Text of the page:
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Sweden cinema gender rating
Sweden is set to start rating films by gender bias.
The new system will rate films with more female characters who talk to each other about topics other than men, higher.
The system has been dubbed the Bechdel test after US cartoonist Alison Bechdel.
Four cinemas in the country have already launched the test and state funded Swedish Film Institute has come out to publicly endorse it.
An anonymous commentator on Verge.com says:
This makes no sense. Many of the greatest movies I've ever seen won't pass this test, since there's no women in the story. For example, Das Boot, a movie about a bunch of seamen doesn't have any meaningful female characters.
Swedish film critic Hynek Pallas on the guardian agrees by saying:
"There are far too many films that pass the Bechdel test that don't help at all in making society more equal or better, and lots of films that don't pass the test but are fantastic at doing that,"
Leagle_Egal arguing this misses the point by saying on reddit.com:
"The test, as it's used now, is not meant to show whether or not a single movie is sexist or under represents women. It's supposed to show how women are underrepresented in the industry as a whole.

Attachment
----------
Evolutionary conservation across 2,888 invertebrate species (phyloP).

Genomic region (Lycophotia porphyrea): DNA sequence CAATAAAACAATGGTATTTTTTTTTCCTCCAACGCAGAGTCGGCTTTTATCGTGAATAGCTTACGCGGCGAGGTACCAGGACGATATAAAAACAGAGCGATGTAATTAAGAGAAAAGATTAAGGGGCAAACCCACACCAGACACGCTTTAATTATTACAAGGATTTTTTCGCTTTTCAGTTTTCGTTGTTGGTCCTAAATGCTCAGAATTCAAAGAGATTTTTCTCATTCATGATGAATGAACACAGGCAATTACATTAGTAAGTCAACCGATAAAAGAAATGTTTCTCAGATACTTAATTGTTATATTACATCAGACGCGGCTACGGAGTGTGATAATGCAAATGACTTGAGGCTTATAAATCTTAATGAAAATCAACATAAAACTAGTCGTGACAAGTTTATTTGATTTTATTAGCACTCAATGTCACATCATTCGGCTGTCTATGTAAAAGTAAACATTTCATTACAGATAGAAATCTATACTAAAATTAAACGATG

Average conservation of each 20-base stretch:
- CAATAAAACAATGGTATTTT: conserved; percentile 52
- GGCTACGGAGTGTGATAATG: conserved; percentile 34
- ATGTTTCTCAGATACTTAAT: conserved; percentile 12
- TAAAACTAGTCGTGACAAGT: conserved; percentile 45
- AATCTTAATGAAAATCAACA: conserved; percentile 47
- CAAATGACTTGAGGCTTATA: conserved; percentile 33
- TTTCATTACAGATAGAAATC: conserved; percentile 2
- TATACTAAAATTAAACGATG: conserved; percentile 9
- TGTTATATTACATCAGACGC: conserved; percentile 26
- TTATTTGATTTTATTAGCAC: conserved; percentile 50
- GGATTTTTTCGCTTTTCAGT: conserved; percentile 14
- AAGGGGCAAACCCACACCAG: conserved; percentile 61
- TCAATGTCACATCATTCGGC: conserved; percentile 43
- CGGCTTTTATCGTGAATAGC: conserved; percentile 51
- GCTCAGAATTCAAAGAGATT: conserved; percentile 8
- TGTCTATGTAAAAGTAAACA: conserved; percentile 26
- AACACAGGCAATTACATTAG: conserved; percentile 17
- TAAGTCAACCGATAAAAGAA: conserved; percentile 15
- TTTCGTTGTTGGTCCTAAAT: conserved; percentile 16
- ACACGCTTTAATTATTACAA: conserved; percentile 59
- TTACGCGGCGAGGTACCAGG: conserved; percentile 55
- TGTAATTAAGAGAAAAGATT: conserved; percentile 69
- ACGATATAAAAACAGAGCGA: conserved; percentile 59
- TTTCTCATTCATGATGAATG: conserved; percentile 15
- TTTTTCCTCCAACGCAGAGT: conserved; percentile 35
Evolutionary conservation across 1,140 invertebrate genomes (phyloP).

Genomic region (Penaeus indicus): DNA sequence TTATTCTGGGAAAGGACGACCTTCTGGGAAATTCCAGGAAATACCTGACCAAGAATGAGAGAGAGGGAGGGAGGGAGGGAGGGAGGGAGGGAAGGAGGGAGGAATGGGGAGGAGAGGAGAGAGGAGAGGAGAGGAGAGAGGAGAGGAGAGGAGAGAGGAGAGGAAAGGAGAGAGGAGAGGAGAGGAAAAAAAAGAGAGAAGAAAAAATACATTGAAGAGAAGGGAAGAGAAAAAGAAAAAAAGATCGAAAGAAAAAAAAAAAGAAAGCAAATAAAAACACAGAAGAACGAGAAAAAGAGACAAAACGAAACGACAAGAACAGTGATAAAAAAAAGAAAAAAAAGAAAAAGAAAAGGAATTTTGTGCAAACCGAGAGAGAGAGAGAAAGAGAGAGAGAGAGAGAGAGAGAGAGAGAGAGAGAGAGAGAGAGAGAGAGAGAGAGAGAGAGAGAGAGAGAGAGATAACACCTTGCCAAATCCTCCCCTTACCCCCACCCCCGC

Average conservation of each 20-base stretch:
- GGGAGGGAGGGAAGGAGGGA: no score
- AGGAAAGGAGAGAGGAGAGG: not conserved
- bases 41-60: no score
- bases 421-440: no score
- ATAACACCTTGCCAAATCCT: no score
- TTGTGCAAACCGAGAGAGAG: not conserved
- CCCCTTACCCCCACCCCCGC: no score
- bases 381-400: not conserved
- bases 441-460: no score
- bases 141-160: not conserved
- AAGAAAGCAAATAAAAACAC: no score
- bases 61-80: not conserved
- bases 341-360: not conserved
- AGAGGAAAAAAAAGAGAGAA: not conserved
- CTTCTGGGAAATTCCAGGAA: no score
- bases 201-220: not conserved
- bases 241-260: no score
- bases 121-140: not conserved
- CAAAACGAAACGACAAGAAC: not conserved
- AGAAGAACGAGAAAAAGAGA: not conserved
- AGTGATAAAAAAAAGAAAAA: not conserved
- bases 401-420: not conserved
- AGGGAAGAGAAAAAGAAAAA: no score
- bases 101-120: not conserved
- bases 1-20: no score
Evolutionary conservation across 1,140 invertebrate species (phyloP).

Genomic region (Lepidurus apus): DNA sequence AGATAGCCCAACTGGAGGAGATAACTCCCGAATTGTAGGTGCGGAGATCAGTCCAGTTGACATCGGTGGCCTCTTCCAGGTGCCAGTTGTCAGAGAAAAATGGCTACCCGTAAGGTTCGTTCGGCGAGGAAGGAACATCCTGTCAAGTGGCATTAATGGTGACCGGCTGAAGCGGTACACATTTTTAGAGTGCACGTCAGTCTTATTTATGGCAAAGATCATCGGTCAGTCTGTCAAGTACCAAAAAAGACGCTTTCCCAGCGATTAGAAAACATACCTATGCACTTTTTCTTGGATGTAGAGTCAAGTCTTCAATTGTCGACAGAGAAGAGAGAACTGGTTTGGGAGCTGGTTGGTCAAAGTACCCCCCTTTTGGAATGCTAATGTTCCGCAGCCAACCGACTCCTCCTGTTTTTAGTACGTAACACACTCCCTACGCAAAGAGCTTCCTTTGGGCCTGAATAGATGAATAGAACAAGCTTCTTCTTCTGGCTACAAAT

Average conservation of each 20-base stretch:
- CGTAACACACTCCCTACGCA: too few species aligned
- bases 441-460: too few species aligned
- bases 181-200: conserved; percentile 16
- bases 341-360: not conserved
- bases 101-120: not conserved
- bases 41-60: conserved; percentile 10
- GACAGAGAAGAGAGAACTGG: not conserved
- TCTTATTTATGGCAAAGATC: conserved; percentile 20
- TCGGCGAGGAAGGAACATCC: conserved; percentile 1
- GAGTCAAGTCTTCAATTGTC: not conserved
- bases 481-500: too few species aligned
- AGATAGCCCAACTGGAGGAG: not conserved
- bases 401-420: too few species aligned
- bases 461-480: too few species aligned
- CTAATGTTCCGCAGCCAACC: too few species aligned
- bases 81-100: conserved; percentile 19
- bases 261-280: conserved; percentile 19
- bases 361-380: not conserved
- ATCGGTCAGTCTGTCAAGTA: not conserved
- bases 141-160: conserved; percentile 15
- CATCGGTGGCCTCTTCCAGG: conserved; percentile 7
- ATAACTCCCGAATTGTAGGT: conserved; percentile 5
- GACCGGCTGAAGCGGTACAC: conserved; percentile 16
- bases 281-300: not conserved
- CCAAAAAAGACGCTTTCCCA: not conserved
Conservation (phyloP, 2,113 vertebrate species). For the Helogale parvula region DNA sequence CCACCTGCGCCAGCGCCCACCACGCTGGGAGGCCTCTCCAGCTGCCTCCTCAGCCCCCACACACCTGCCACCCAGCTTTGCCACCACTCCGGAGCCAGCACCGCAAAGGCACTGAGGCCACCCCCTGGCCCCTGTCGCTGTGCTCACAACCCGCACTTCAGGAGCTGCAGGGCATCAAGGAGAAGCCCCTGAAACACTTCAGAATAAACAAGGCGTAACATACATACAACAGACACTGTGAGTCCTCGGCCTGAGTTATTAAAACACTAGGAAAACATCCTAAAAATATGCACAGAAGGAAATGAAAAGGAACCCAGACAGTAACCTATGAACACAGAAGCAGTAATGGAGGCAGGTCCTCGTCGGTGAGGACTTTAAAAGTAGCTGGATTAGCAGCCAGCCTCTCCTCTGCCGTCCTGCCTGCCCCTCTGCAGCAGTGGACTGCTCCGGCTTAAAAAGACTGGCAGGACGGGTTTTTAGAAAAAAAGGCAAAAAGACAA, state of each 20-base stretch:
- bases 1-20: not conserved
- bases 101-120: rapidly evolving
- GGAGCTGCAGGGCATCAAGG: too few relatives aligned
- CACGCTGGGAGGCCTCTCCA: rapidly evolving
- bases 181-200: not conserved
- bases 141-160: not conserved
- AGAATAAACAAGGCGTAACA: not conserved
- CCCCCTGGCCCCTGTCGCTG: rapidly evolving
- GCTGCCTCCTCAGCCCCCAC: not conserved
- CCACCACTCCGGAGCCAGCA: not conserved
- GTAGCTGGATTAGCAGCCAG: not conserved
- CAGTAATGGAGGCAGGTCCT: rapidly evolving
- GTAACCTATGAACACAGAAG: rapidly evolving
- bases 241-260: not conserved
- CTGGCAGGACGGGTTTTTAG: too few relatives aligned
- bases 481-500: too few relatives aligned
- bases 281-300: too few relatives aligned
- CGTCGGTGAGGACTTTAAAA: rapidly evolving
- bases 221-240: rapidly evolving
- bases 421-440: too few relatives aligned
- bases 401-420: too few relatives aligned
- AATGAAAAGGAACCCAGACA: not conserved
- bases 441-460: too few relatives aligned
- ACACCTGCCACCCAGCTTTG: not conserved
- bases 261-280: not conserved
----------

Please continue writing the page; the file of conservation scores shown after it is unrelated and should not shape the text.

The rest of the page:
mmph19 on theguardian.com says:
"When I was a teacher I noticed stories were not of much interest to the most male students if the central characters were female. On the other hand, female students were just as engaged regardless of the gender. Why? I suspect that it has to do with the relationship each of us has to power. Even in fiction readers are more interested in characters if they assume will be able to affect change or be the 'heros' in the final outcome. Writers write to be read, publishers publish to make sales and readers read what is in their domain. So if male protagonists seem to be the norm, it confirms the belief that males have more power than females."
DanoX says this is all about sticking it to Hollywood on verge.com:
"These days Hollywood is stealing or borrowing a lot of modern Scandinavian TV shows and movies. Most of these stories involve strong women compared to American productions. Most of these stories date back to Viking times. Maybe Scandinavians are fed up with crappy American productions."
Another commentator also on verge.com says:
"See while this is all well and good, a movie passing test doesn't mean that females won't be portrayed in a manner that doesn't enforce negative gender stereotypes. To grade a movie solely on the Bechdel test doesn't seem thorough enough, and most of my feminist friends would agree."
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